CINCINNATI – Joe Biden made two campaign stops Monday in Ohio, attempting to expand the battleground map and keep President Donald Trump on the defensive in a state long thought to be out of reach for Democrats after Trump's wide margin of victory there four years ago.
The Democratic presidential nominee stressed an economic message and touted his own record while casting Trump as having abandoned working-class voters who helped him win Rust Belt states that put him in the White House in 2016. The president's reelection campaign countered that few expected Trump to win Ohio so comfortably four years ago and that he would repeat a similar upset on Election Day.
In Toledo, Biden addressed United Auto Workers who represent a local General Motors powertrain plant. The former vice president spoke in a parking lot with about 30 American-made cars and trucks arrayed nearby, and he struck a decidedly populist note, praising unions and arguing that he represented working-class values while the Republican Trump cared only about impressing the Ivy League and country club set.
“I don't measure people by the size of their bank account,” Biden said. “You and I measure people by the strength of their character, their honesty, their courage.”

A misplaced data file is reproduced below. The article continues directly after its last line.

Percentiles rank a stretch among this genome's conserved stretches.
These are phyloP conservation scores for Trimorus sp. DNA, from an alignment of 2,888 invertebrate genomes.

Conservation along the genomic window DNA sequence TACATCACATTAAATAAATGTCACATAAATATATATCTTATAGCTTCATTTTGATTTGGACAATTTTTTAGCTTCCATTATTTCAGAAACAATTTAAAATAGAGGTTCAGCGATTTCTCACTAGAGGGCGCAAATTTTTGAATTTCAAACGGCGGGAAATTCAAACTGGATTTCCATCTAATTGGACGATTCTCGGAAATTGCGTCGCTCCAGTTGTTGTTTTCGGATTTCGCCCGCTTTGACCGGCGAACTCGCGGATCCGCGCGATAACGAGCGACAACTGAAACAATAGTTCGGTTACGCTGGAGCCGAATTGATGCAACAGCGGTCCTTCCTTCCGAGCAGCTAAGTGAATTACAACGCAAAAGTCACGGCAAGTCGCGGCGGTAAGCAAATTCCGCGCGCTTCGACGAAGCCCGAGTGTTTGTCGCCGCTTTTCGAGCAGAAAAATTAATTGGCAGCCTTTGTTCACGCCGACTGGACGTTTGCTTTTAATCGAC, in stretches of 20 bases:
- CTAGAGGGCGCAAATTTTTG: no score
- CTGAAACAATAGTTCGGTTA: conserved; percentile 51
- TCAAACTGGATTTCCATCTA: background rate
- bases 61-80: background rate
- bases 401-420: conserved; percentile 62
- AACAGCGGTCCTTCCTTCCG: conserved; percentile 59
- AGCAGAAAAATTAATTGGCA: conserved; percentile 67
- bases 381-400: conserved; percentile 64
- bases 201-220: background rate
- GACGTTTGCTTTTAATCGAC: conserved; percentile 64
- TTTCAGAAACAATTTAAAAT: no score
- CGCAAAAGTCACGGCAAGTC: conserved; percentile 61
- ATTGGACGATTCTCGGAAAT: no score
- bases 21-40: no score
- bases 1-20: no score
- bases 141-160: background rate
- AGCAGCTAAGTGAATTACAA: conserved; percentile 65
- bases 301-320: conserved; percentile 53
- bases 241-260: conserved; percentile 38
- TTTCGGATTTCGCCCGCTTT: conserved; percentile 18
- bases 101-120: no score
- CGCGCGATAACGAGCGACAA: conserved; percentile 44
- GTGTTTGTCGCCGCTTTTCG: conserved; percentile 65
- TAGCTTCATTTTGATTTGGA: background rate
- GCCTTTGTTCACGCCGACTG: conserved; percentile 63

Biden highlighted his role as vice president as the Obama administration rescued the U.S. auto industry after the 2008 financial collapse. President George W. Bush signed the aid package after the 2008 election, but the Obama administration managed most of the rescue program.
“The auto industry that supported 1 in 8 Ohioans was on the brink,” Biden said at the drive-in rally, eliciting horn honks from people listening from their vehicles. “Barack and I bet on you, and it paid off.”
Trump was resuming campaign travel for the first time since testing positive for the coronavirus, with a Florida rally. And Vice Present Mike Pence staged his own event in Ohio's capital, Columbus, concluding remarks at Savko & Sons, an excavation company that hosted Obama at one of its job sites in 2010, shortly before Biden took the stage in Toledo.
“You said yes to President Donald Trump in 2016, and I know the Buckeye State's going to say yes to four more years,” Pence told the crowd.
In a nod to Senate confirmation hearings on Amy Coney Barrett's nomination to the Supreme Court – where Biden's running mate, California Sen. Kamala Harris, was participating remotely – Pence declared to applause that “We're going to fill that seat.”
He also noted that Biden has refused to say whether he will heed the calls of some progressive Democrats who would like to see the party expand the number of seats on the Supreme Court, should Democrats win the White House and the Senate on Nov. 3 while retaining control of the House.
Biden hasn't answered questions about whether he would be open to expanding the court. He says doing so would be playing politics by Trump's rules.